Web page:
ULA national steering committee backs away from taking a strong and clear position on women’s right to choose

Last weeks ULA national steering committee meeting had agreed that Joe Higgins would convene a meeting of the ULA TDs early this week to discuss what motion to put forward in next week’s private members’ business session, with the recommendation from the steering committee that this be based on getting across the ULA policy of free abortion on demand.

Now it appears that the ULA will be backing away from this and instead focusing on clever “tactics” that will “show that the ULA can function as a genuine parliamentary protest wing of a mass movement” which it is believed will, at this stage, only unite around X-case legislation.

The plan of the majority of the steering committee seems to be to move amendments to the Sinn Féin motion today and to resubmit Clare & Joan’s bill on the X-case next week with the TDs meeting today to  finalise this plan. It is argued that “The point of re-tabling it is to force a split in the government; and to expose the emptiness of Labour’s call for immediate action”

I argued in an email as part of the discussion:

“I am actually not necessarily opposed to re-tabling the X-case bill, indeed I was the one who initially posed that idea at the steering committee meeting, but I would be very concerned if that was to mean that the balance of ULA involvement was to tilt in that direction. In fact the balance of ULA involvement must tilt completely the other way. Every article and interview should do what Clare did on The Week in Politics and highlight support for women’s right to choose and campaigning for a referendum.”

I summed up my concerns:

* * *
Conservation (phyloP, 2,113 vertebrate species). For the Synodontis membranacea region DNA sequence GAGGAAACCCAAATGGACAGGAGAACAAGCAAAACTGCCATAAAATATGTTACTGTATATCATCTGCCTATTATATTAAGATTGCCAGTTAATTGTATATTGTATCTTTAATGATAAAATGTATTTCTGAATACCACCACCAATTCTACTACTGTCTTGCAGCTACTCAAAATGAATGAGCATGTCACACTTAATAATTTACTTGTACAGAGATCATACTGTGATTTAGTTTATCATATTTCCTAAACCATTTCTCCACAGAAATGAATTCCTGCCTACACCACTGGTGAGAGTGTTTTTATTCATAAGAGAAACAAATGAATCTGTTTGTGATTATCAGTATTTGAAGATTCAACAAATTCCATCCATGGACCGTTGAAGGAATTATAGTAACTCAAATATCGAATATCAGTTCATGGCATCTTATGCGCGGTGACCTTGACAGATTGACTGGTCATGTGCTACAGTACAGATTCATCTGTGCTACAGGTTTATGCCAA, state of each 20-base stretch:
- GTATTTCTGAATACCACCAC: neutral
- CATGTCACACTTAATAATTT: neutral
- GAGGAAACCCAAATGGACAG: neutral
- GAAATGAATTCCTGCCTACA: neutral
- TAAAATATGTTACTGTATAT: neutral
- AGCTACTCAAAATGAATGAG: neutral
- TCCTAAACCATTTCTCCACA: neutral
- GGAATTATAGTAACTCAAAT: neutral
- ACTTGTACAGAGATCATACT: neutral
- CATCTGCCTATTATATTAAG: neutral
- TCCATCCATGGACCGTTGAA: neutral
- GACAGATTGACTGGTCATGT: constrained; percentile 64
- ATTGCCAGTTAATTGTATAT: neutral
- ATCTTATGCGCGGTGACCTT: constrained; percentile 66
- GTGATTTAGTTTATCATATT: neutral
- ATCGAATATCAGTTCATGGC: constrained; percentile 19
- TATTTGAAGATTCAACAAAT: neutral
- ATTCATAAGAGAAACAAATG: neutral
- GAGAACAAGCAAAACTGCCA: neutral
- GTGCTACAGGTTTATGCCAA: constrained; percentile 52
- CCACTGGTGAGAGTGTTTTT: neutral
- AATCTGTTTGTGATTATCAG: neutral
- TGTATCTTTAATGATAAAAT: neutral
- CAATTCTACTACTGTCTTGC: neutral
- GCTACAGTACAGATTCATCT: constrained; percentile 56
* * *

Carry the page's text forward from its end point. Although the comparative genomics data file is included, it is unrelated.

“The main discourse about abortion at the moment is within the framework of the threat to the life of the mother.

“Merely appearing as the most radical within that framework is not good enough.

“Any pro-choice organisation should be conscious of the need to change that strategic framework to one based on women’s right to choose.

“Not to downplay the importance of tactics but it seems to me that the big question here is the strategic issue of women’s right to choose.

“It appears this is getting lost and the tactics being talked about are more to do with parliamentary manouvres to get short-term electoral advantage over the LP rather than tactics for how best to raise the argument for women’s right to choose and free abortion on demand.”

Unfortunately the ULA’s most recent statement – Savita Halappanavar Tragedy: Never Again – does exactly what I am concerned about by discussing the issues completely within the context of the X-case legislation without even a mention of women’s right to choose, let alone the need for free abortion on demand.


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